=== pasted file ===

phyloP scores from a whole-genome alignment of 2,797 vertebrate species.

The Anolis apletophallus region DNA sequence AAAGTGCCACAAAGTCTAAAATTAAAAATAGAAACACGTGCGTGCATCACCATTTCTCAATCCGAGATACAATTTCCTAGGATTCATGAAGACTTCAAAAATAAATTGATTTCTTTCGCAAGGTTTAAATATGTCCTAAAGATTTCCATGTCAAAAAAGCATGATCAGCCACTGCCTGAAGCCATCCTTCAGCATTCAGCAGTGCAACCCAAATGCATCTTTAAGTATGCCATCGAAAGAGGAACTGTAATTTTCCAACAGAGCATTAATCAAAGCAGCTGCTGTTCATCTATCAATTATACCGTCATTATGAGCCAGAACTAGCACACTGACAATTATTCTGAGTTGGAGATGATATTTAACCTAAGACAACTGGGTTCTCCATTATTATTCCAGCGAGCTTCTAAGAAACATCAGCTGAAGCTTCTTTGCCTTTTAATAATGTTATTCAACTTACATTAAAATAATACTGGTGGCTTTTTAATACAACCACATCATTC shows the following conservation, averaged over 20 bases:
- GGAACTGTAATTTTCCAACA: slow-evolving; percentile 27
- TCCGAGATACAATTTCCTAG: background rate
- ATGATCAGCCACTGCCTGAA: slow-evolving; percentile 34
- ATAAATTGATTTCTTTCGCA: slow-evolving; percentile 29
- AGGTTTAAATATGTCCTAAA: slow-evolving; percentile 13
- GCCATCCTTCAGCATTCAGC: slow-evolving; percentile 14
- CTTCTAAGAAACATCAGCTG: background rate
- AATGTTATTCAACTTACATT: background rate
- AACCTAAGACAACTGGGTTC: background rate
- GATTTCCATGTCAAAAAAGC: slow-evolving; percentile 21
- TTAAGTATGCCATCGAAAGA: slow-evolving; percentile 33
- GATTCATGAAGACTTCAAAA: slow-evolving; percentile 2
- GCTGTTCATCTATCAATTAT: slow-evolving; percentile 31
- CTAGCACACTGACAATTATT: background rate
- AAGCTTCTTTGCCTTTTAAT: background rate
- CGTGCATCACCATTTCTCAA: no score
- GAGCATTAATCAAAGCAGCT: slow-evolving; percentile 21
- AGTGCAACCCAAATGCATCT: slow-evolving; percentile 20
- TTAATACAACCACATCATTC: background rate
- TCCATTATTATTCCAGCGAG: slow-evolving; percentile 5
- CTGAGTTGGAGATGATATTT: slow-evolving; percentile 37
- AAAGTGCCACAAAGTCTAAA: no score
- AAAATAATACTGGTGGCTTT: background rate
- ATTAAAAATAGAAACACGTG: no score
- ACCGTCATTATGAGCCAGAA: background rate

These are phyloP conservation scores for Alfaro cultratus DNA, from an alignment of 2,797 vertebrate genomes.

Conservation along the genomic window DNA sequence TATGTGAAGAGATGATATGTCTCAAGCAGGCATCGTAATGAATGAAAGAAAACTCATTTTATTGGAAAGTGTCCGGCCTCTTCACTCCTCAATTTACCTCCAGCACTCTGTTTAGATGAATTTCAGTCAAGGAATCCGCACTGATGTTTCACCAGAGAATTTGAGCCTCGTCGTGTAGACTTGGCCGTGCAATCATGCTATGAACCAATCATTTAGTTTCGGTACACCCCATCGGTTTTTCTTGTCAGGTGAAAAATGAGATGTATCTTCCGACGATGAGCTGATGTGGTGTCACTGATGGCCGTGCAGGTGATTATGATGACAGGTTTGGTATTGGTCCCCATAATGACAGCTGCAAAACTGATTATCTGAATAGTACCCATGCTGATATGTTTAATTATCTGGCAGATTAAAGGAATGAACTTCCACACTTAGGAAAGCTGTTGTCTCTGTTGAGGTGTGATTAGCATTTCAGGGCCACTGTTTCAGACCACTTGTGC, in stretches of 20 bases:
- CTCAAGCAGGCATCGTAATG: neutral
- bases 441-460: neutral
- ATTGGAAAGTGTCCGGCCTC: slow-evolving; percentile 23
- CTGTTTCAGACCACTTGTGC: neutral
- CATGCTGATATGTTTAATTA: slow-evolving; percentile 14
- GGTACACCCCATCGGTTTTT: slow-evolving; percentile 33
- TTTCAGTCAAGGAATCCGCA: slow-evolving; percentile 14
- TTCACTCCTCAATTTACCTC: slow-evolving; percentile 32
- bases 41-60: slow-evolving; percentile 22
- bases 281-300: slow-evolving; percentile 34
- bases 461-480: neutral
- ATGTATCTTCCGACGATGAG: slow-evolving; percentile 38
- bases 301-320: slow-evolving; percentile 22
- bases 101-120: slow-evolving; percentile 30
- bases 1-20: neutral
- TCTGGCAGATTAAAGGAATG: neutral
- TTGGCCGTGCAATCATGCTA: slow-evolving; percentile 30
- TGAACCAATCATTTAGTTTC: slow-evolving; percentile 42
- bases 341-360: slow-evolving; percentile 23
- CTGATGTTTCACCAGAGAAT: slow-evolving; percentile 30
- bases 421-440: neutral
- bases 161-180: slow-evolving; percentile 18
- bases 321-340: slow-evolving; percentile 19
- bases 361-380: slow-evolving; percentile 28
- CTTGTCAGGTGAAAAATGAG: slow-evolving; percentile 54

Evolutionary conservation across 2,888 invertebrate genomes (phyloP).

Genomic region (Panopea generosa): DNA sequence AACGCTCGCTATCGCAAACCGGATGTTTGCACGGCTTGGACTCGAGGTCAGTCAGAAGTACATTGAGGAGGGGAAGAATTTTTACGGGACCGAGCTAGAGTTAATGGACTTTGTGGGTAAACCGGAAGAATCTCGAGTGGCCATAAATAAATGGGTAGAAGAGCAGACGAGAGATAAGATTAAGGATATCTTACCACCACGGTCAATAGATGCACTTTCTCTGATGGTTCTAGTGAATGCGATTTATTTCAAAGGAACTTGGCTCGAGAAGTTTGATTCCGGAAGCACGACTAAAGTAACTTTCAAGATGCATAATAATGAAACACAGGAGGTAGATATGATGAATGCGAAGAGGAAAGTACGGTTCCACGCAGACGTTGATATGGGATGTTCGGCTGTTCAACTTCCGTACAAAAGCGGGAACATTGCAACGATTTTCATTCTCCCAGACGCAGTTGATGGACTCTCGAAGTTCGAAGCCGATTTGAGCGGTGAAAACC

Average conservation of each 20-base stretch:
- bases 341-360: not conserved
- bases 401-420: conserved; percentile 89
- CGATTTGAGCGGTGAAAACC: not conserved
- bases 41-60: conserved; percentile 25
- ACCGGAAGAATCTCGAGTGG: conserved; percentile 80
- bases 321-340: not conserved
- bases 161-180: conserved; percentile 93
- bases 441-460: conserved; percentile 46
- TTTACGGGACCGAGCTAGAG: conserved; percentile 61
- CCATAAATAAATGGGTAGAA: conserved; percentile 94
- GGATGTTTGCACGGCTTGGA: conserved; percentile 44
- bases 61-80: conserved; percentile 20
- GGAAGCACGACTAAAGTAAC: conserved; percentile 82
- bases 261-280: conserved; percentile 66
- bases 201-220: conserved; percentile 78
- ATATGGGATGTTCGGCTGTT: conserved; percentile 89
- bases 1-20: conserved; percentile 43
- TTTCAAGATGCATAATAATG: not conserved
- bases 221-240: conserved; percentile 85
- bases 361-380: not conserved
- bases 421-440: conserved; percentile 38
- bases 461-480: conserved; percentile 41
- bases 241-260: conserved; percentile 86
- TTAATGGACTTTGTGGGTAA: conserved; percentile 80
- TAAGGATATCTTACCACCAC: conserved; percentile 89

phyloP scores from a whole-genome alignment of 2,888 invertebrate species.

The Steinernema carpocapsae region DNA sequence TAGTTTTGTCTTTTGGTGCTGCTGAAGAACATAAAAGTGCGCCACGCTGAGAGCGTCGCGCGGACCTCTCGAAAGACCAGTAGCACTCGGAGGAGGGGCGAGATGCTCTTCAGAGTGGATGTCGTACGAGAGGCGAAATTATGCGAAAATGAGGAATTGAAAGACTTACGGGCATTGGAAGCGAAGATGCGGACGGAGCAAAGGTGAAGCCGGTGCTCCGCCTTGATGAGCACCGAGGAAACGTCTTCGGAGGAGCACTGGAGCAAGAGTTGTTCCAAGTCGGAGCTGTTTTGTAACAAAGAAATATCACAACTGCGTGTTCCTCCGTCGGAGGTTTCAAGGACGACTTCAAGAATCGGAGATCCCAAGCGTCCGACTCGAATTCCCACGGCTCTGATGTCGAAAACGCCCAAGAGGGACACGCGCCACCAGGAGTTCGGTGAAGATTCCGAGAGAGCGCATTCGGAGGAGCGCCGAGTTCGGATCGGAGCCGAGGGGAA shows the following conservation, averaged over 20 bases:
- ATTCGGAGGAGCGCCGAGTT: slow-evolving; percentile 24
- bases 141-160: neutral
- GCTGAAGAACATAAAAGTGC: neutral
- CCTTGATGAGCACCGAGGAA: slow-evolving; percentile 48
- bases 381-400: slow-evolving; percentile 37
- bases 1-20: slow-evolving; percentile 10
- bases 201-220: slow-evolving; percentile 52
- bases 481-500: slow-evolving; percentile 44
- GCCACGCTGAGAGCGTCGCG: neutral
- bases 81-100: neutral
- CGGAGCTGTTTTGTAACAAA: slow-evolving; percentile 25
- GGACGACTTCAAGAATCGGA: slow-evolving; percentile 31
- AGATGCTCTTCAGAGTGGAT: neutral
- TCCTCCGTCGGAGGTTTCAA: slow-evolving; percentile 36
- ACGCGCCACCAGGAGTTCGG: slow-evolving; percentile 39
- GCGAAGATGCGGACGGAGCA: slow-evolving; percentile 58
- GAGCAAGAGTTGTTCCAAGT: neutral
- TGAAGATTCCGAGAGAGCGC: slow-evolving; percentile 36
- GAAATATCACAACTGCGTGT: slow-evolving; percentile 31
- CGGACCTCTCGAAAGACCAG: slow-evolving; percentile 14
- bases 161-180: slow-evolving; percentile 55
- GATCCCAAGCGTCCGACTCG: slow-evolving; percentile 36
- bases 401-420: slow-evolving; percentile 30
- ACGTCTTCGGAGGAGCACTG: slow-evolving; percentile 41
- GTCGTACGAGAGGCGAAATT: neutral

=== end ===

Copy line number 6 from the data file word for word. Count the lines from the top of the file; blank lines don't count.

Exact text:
- ATAAATTGATTTCTTTCGCA: slow-evolving; percentile 29